America-bashing is in fashion as it has not been since Ronald Reagan accurately described the Soviet Union as an “evil empire”. Anti-Americanism is not confined to the usual radical chic suspects of the Left; in Britain, it infects the High Tory Establishment, “good Europeans” and little Eng-landers alike. So why are we all anti-Americans now?
American stumbling on the rough road since 2001 has played some part. Yet had there, inconceivably, been no wrong steps, had America been positively obsequious in courting international support (and it has done more on that score than its critics admit), anti-Americanism would still be on the rise. The US is never less popular than when it is aroused and determined in defence of democratic freedoms, never less trusted than when the world is most reliant on its unmatched ability to project power.
Democracies are psychologically ill-adapted to open-ended confrontations where there can be no decisive victory, the essence of the effort to subdue global terrorism. Eternal vigilance is a wearisome business. The more vulnerable that Europeans feel, the more liable they are to shift blame across the Atlantic.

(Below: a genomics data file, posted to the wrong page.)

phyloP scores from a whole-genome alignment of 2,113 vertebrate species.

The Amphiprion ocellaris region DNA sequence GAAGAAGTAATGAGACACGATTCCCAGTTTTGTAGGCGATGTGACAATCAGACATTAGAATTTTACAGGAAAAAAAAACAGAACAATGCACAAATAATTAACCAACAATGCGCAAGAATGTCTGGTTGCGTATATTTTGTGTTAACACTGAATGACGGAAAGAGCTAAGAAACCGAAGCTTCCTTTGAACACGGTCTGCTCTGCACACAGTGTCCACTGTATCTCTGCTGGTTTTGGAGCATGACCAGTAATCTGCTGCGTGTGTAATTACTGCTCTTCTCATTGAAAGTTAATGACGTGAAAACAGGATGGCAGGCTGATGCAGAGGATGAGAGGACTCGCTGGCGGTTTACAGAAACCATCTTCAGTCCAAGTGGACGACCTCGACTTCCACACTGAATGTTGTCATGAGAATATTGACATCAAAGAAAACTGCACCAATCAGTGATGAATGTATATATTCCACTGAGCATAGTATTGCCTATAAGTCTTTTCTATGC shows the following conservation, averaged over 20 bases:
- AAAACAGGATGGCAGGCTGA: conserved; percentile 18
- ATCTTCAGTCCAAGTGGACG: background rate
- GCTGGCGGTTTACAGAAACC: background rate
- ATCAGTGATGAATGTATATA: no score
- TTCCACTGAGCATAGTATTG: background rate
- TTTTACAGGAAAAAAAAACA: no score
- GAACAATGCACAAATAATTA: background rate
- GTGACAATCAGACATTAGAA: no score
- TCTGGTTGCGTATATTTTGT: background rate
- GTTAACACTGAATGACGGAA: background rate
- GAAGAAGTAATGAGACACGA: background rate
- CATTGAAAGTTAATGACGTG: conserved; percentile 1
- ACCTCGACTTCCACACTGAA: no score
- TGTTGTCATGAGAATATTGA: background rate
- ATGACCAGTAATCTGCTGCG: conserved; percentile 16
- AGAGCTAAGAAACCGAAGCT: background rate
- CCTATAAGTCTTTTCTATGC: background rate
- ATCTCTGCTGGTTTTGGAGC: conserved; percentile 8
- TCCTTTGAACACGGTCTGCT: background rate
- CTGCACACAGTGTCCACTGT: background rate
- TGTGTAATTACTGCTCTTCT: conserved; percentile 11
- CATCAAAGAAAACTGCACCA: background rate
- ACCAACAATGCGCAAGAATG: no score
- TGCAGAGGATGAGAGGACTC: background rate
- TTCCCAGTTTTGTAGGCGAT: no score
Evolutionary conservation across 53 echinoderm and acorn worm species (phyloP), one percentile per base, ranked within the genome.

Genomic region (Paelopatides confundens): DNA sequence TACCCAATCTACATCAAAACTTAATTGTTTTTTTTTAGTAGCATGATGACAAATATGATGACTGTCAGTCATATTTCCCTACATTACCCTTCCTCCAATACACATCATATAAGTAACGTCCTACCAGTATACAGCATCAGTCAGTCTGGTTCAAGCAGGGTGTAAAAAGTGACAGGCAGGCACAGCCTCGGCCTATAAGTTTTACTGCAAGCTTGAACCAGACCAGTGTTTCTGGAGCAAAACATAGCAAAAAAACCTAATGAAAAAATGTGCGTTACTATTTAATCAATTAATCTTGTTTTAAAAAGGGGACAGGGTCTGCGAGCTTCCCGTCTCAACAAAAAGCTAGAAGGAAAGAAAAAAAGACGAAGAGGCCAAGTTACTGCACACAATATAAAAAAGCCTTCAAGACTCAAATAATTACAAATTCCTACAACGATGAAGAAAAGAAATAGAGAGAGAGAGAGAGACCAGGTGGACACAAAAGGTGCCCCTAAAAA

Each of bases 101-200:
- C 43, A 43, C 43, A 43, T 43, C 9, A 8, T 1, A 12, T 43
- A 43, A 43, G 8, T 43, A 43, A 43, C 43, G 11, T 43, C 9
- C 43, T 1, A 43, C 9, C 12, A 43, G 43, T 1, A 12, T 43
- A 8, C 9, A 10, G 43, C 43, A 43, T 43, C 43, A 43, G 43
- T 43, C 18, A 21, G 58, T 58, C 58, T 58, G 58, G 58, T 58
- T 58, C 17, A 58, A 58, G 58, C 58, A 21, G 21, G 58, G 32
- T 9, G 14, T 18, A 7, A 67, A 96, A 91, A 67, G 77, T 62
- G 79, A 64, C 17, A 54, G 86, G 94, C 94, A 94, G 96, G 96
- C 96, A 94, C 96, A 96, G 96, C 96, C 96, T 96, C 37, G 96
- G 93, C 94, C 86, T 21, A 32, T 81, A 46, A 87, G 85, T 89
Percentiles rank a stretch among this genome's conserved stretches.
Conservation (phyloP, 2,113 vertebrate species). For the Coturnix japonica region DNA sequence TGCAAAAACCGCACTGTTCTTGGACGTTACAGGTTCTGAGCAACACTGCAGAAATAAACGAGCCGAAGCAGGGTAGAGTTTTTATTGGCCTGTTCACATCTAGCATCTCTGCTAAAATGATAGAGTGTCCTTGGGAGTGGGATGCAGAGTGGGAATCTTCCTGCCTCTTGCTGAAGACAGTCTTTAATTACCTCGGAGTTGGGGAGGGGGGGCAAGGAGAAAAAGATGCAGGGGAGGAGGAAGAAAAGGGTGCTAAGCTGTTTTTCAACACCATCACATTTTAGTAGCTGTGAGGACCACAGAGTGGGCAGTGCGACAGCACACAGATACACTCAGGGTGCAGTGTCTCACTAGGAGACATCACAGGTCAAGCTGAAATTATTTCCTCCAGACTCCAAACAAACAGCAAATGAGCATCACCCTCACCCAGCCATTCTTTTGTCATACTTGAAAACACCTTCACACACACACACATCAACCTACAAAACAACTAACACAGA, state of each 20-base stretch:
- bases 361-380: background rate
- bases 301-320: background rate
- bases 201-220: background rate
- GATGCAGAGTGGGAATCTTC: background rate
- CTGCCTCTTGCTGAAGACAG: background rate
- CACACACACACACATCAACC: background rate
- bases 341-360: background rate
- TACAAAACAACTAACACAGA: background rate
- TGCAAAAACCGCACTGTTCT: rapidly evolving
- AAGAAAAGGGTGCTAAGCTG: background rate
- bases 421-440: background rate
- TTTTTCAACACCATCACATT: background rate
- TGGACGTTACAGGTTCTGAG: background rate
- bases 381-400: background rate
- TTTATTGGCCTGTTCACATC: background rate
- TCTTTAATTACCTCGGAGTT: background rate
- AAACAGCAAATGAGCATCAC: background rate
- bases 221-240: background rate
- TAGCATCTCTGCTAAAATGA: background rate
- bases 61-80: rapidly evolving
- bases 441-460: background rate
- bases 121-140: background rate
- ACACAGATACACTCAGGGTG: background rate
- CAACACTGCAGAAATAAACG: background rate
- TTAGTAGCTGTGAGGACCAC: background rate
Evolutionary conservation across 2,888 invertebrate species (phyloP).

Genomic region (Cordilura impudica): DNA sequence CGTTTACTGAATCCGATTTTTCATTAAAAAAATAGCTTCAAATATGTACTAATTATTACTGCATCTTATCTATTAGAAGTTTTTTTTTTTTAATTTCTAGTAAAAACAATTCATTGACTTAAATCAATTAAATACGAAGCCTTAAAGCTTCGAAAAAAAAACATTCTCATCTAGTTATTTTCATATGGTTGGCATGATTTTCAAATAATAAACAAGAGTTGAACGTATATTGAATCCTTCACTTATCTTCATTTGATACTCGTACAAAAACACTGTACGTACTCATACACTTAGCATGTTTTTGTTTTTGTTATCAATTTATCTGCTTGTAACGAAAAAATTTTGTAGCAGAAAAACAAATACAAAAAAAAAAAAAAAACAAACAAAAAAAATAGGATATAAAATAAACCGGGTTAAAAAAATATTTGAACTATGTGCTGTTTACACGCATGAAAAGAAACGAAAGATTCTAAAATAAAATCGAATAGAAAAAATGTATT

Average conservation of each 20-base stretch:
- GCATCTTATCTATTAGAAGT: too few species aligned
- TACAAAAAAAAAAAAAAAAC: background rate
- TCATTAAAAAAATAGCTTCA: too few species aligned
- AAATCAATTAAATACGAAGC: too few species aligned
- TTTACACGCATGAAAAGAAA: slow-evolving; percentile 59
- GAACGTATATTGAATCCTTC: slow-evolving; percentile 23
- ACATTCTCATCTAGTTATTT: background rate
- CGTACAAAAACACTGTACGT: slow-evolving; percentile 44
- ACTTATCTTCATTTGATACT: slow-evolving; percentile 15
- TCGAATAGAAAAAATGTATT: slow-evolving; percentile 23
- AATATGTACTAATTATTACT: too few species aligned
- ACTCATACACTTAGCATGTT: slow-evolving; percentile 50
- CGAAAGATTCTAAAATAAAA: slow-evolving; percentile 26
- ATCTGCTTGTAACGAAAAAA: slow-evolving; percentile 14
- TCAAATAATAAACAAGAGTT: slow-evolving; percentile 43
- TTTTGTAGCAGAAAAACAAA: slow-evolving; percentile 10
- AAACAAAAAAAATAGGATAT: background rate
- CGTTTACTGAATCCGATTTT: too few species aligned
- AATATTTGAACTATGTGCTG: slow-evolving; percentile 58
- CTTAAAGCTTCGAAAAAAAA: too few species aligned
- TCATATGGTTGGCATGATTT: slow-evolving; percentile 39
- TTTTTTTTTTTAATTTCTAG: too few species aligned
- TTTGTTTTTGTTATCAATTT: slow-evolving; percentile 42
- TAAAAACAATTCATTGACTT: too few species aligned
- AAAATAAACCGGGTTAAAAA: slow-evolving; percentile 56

The strength of disdain is a measure of Europe’s weakness. Smugness is one of Europe’s great contemporary exports. We may all think that we know America, its music, its culture, its self-confident exceptionalism. We tend to forget that Americans fight only with extreme reluctance. We overlook their penchant for agonised self-criticism; everything bad we know about the US, we know because Americans inexhaustibly rehearse their society’s shortcomings. There has never been greater transparency, whether than on the battlefield or the boondocks, and there has never been more open debate about the country’s virtues and vices — the internet has transformed the quantity and, at times, the quality of the conversation.
Couldn't agree more.